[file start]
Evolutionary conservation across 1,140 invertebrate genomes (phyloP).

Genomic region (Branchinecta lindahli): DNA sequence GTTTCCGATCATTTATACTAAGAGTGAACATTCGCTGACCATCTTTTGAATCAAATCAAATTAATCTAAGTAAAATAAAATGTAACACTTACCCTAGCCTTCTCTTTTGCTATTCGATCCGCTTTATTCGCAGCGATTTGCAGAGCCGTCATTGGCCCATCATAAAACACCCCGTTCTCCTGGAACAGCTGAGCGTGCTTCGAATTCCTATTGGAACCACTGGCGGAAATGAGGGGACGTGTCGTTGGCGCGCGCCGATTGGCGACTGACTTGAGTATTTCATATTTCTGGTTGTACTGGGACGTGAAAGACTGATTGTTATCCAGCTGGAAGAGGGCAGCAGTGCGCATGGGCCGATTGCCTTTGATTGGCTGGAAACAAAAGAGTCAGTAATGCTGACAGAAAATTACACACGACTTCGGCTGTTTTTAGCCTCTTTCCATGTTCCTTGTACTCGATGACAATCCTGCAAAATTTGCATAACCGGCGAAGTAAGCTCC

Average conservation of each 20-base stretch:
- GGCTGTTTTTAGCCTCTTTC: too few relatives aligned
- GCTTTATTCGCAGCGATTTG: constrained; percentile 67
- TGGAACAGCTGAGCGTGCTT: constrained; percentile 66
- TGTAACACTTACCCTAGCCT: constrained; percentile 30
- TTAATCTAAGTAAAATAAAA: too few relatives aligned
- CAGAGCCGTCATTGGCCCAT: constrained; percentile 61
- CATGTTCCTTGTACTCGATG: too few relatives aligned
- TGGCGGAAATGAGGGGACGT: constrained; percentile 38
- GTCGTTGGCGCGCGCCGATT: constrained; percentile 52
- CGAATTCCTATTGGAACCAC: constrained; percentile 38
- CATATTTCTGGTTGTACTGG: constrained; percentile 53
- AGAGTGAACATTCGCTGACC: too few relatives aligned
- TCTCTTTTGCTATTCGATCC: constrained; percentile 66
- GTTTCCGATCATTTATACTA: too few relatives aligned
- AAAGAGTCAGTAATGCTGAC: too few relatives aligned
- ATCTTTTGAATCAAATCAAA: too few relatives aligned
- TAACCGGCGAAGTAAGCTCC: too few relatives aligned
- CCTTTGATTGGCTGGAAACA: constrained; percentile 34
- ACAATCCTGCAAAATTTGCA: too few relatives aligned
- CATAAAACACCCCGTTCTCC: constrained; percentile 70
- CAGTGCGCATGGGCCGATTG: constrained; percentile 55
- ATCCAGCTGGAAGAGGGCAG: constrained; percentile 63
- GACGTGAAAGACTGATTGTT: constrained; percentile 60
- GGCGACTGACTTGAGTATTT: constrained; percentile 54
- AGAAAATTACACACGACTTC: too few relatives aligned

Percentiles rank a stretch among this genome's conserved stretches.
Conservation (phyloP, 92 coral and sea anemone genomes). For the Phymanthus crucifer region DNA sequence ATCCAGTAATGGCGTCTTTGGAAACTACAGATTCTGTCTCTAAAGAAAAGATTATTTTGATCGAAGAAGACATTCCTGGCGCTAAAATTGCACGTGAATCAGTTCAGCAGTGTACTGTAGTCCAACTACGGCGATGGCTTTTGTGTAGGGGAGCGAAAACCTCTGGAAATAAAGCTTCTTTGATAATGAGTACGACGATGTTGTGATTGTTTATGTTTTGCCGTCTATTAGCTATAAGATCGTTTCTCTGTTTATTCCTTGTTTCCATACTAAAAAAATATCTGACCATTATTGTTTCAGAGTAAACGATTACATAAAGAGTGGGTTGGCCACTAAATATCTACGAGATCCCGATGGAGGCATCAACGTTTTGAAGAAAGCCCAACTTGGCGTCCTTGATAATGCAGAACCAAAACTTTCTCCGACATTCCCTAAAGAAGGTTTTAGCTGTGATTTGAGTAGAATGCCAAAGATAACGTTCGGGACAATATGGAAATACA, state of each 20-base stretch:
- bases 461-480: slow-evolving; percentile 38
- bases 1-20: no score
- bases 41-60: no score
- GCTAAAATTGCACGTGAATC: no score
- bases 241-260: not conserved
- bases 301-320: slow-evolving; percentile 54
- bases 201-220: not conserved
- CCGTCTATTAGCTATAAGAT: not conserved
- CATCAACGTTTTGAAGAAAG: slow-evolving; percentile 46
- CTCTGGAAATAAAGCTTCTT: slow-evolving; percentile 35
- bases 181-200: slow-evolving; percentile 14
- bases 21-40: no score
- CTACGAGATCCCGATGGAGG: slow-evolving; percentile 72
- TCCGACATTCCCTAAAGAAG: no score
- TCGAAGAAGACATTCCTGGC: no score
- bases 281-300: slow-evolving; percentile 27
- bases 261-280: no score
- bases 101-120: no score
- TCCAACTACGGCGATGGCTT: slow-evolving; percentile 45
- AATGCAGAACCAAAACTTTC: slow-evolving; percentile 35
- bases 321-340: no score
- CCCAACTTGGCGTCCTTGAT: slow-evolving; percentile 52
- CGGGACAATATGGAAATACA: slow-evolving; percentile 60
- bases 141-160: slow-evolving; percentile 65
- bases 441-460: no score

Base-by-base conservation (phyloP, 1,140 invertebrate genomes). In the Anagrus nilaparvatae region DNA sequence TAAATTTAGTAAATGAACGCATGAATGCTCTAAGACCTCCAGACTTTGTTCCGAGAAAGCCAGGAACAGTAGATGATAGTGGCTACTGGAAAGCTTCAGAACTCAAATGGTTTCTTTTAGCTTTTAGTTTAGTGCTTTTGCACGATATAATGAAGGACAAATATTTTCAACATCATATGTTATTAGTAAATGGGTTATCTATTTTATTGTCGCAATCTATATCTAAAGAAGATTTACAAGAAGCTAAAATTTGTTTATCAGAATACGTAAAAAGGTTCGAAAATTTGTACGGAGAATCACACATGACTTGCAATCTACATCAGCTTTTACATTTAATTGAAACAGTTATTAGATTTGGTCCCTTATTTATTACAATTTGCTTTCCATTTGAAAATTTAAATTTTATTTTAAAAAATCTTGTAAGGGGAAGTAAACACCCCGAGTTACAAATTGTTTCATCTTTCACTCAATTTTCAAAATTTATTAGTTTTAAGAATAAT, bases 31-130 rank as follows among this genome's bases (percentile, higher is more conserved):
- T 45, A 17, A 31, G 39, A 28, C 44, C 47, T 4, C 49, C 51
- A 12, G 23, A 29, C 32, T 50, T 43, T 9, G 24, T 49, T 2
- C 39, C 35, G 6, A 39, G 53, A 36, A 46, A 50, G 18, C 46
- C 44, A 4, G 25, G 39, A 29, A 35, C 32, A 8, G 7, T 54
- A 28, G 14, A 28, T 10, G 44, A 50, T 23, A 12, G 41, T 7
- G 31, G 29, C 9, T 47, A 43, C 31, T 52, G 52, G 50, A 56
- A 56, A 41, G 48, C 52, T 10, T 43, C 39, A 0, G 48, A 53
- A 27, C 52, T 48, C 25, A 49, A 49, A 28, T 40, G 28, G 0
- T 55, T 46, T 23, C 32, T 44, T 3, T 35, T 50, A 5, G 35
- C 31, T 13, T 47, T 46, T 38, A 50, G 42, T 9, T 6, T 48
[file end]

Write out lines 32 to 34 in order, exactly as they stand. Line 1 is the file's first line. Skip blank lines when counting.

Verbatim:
- bases 1-20: no score
- bases 41-60: no score
- GCTAAAATTGCACGTGAATC: no score